Causes & Effects of the Civil War


Missouri Compromise

March 3, 1820

The Missouri Compromise was an attempt by the government to keep the peace between non-slave states and slave states. in 1819 Missouri requested for admission to the union as a slave state, this would upset the balance between slave states and free states. To avoid this chaos, Congress came up with a two part compromise, granting Missouri’s request but also admitting Maine as a free state.

Nat Turner's Rebellion

August 1831

Nat Turner was an educated slave that rose up against slave owners in the south. 56 blacks were accused and hung for the murder of 51 whites. The incident put fear in the heart of Southerners, ended the organized emancipation movement in that region, resulted in even harsher laws against slaves.

John C. Calhoun & Nullification

1832 - 1833

Compromise of 1850

January 29, 1850

Fugitive Slave Act

September 18, 1850

The Fugitive Slave Acts were laws that allowed the capture and return runaway slaves and inflict penalties on anyone who helped them escape. The passing of these laws resulted in many free blacks being captured and sold into slavery. This law meant that even if a slave managed to escape, they could now be kidnapped and taken back into slavery.

Kansas Nebraska Act


The Kansas-Nebraska Act mandated that the citizens of a new state could decide by popular sovereignty whether the state should be a free or a slave state. This overturned the Missouri Compromise. This act caused more tension and conflict between pro-slavery and anti-slavery citizens, which lead to a violent period referred to as bloody kansas.

South Carolina Secedes


Abraham Lincoln as President

March 4, 1861 - April 15, 1865

Sherman's March to the Sea

November 15, 1864 - December 21, 1864

Sherman's March to the Sea was a war tactic to enlist fear in the Confederacy. General Sherman march about $60,000 soldiers some 285 mile march from Atlanta to Savannah. As this army marched, they did not harm to towns unless they tried to fight, then they would steal food, livestock and burn houses and barns. The Yankees were “not only fighting hostile armies, but a hostile people,” Sherman explained; as a result, they needed to “make old and young, rich and poor, feel the hard hand of war.”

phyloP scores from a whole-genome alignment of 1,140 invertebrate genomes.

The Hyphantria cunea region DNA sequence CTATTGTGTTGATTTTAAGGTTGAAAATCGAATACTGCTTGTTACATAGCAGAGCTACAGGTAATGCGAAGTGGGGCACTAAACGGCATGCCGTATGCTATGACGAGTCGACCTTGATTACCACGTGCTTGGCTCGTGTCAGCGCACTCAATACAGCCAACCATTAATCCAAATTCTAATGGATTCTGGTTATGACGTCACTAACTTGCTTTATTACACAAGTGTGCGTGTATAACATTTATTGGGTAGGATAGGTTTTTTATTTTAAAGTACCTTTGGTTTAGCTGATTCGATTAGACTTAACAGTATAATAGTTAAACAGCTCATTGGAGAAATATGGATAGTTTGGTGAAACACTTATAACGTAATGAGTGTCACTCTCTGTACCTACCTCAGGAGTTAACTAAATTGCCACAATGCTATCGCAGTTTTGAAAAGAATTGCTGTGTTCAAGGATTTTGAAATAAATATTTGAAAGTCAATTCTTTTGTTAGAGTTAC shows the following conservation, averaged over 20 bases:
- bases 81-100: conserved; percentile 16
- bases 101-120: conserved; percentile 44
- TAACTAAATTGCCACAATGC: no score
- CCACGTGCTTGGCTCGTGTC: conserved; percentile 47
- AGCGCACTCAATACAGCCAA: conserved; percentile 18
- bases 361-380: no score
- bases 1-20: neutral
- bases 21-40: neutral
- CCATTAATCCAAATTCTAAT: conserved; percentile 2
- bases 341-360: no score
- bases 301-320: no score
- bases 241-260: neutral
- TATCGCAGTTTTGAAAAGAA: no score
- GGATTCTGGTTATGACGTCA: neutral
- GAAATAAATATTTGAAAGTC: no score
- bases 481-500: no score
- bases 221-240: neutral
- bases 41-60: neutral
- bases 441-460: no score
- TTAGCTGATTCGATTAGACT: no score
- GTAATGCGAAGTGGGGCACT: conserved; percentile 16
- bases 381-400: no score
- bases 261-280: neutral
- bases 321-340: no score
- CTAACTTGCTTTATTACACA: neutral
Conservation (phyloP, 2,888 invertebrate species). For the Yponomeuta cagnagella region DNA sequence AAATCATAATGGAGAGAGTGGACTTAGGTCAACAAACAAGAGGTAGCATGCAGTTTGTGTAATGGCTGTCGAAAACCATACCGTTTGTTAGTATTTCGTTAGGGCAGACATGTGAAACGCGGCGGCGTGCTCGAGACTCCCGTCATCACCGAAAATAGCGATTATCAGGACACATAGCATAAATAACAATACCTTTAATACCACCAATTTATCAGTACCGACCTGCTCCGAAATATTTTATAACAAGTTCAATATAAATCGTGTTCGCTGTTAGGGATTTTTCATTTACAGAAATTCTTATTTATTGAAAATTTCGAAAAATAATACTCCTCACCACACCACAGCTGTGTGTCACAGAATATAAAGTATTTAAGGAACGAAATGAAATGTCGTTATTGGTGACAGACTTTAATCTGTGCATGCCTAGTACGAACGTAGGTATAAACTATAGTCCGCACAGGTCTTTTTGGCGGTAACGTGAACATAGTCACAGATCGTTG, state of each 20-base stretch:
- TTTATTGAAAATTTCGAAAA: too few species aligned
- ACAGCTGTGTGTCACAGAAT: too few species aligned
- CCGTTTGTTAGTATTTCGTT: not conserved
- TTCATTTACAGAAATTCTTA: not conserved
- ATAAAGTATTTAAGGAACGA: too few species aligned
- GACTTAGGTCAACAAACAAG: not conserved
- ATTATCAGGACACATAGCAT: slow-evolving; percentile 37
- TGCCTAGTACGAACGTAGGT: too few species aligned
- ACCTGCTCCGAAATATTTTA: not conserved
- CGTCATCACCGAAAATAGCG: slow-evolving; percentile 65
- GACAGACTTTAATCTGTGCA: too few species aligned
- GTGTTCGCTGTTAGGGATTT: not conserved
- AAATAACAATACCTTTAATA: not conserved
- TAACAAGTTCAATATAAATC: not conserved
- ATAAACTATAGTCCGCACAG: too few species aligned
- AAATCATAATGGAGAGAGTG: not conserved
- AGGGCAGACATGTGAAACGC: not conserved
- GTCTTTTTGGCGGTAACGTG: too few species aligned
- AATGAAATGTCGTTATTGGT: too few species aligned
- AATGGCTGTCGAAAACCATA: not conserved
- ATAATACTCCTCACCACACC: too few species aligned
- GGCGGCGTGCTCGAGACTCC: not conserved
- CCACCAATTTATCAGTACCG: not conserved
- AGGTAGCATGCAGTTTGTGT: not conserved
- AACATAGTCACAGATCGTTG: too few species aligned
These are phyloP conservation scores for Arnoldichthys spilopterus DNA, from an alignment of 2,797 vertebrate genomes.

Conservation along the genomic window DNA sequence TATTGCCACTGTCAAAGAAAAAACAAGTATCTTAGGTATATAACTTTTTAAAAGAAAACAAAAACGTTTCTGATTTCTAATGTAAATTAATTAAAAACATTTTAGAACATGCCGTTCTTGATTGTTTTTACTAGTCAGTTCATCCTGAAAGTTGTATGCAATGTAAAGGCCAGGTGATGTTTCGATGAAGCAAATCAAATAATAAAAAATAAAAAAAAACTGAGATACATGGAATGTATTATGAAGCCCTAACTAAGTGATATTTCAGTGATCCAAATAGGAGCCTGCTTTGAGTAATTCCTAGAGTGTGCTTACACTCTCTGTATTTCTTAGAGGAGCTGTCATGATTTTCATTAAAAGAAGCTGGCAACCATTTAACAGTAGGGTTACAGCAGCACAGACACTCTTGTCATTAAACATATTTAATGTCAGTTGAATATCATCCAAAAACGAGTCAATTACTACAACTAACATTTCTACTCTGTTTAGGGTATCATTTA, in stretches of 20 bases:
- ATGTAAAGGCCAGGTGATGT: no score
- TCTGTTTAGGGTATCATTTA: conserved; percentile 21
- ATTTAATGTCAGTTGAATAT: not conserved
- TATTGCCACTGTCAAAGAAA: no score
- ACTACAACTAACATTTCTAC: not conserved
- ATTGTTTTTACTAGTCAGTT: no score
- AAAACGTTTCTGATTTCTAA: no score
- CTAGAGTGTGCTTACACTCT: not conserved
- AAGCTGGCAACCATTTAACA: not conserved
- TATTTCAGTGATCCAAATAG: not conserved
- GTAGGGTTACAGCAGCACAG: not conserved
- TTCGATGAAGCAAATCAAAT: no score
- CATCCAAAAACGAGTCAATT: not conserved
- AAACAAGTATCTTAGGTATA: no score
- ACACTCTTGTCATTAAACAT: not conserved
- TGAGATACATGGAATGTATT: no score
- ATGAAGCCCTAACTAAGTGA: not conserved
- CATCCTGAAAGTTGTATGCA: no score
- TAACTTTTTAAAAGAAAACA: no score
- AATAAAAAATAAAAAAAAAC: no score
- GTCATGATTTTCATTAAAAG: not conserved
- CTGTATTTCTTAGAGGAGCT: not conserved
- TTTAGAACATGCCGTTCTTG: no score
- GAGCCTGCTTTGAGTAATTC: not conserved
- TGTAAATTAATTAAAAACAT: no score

Freedman's Bureau

March 3, 1865

13th Amendment

December 6,1865

“Neither slavery nor involuntary servitude, except as a punishment for crime whereof the party shall have been duly convicted, shall exist within the United States, or any place subject to their jurisdiction.” This amendment to the Constitution was the end of slavery in the United States of America. Lincoln thought that it was foolish to be in a war over slavery unless by the end slavery was abolished. He thought it necessary, that to make sure slavery was gone for good to make a constitutional amendment.

KKK Formed

December 24, 1865

The Ku Klux Klan was created to resist against white and black republican leaders. Its main goal was to re-establish white supremacy. They terrorised blacks in the south for years after the 13th amendment was ratified. after a period of declining numbers, white Protestant nativist groups revived the Klan in the early 20th century, burning crosses and staging rallies, parades and marches, to terrorize blacks even more. Membership of the KKK peaked in the 1920's when it reached over 4 million people nationwide. Civil rights movements of the 1960's cause a surge of KKK activity also.

Black Codes


Civil Rights Act

April 9, 1866

14th Amendment

July 28, 1868

The 14th amendment basically states that no one can be discriminated against by the law. A few of the types of discriminations mentions are racial, reproductive rights, gender, and more. This amendment ensures that states cannot prevent freed slaves from gaining citizenship.

15th Amendment

March 30, 1870

The 15th amendment allowed african americans the right to vote. it states that no American citizens can be denied the right to vote on account of race, color, or past servitude. One day after it was ratified, Thomas Peterson of New Jersey, became the first black person to vote under the 15th Amendment.